They Don't Call It Capitalism for Nothing
What's the first thing a prospective candidate must consider before running for elective office? If you answered "money," you've learned how the system works. Known as the "mother's milk of politics," money can be the catapult that lifts someone over the crowd and into the mainstream of American opinion and influence. In the upcoming 2012 election, cash will continue to be king, as the two major political parties spend obscene amounts to convince voters that they are the best and the brightest the country has to offer. The question is, or should be, if they are such paragons of leadership and virtue, why does it take hundreds of millions, even billions of dollars to sell them to the electorate? I'm afraid the answer is that most people are too lazy, uneducated, or just plain stupid to do their own research and make up their minds based on their findings and their personal belief system. Recognizing the above, politicians who are ethically or morally challenged will sprinkle the dough re me like raindrops on a cornfield until they create a persona that makes them appear to be challenging Mother Teresa for sainthood.
Crony capitalism is a phrase being used often in the current campaign, but it is merely a euphemism for corruption. It simply means that some people have enough wealth to buy political clout. The issue of campaign contributions has been debated to death, with many believing it's a freedom of speech issue. In other words, if you have an extra million bucks lying around, why should you be restrained from giving it to the candidate of your choice? Last year, when you wanted that Lamborghini Aventador Coupe, you plunked down $500K and simply drove it out of the showroom. Therefore, why shouldn't you be able to buy a mayor, governor, or even a president if you have the gelt (pardon the Yiddish expression) to do it?
Well, there's ample evidence to conclude that the aforementioned has been done numerous times already. Jeffrey Immelt, CEO of General Electric, was a huge contributor to Barack Obama's successful 2008 campaign and somehow, perhaps by magic, was able to skirt federal taxes last year. The company earned $14.2 billion in profits in 2010, but didn't pay a penny in taxes because it took advantage of a mind-numbing complexity of loopholes and tax shelters. Then, to add crony capitalism to in-your-face corruption, the president appointed this corporate crony to serve as the chairman of his Council on Jobs and Competitiveness. Never mind that GE is moving thousands of jobs to China.
Meanwhile, Texas Governor Rick Perry, a candidate for the GOP presidential nomination, is being accused of crony capitalism for accepting contributions from Merck Pharmaceuticals, the company that created a new vaccine to combat the Human Papillomavirus, which is responsible for most cases of cervical cancer. Perry signed an executive order mandating that all 11- and 12 year-old girls must be vaccinated against the disease. Critics say he has ties to the company that go back many years. I refuse to believe that Perry would do something to purposely harm those children, but, I'd feel a lot better if I knew that he took his action without accepting contributions from the company that stands to make billions if they can get mass distribution of the vaccine.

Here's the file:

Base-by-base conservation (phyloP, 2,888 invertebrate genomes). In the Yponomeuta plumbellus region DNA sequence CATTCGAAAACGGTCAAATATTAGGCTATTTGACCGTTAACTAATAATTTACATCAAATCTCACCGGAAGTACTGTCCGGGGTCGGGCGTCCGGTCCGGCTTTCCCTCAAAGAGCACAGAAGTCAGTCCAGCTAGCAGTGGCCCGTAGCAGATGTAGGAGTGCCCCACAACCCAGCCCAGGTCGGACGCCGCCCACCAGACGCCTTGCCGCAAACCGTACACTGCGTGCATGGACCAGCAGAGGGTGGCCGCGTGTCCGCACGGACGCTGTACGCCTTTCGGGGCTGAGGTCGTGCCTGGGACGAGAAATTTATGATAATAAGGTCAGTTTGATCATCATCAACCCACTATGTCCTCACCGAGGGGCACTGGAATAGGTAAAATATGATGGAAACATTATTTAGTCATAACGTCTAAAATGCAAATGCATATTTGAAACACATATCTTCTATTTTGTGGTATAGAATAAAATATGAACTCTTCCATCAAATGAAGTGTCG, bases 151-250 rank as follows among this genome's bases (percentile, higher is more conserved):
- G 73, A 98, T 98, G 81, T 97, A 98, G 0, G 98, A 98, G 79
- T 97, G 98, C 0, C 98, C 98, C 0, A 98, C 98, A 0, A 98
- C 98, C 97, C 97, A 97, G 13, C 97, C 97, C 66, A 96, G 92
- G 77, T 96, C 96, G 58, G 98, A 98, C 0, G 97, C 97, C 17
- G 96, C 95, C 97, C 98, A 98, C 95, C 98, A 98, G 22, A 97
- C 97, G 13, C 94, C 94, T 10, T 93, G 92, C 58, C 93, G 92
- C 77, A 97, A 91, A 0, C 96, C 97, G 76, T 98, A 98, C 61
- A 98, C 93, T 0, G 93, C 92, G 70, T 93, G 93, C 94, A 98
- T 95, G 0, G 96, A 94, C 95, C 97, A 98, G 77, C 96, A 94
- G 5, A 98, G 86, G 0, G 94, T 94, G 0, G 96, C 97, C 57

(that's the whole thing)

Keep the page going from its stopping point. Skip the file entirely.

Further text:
This is an example of the problem we have with money in politics. How can we ever be sure that the decisions made by our leaders are not based on the amount of shekels stuffed in Swiss bank accounts, compliments of their well-heeled benefactors? Have you ever seen a homely old codger sitting with his arm around a young, gorgeous babe at a ritzy resort restaurant? Do you think that guy believes the doll is with him because he's a sexy rascal? I suppose, in real life, as in the movies, we often suspend disbelief.
We're supposed to believe that rich people give away their greenbacks to politicians with no expectation of a quid pro quo. Well, they didn't get rich by being moronic with their moola. Speaking of getting rich, have you noticed how many politicians retire with a lot more money than they had when they took the oath of office? Are we to believe that they multiplied their capital because of wise investments, unmotivated and unassisted by the power of their influence?
Maybe we should just admit that monetary muscle will always carry the most weight in matters of state. They don't call it a capitalist system for nothing.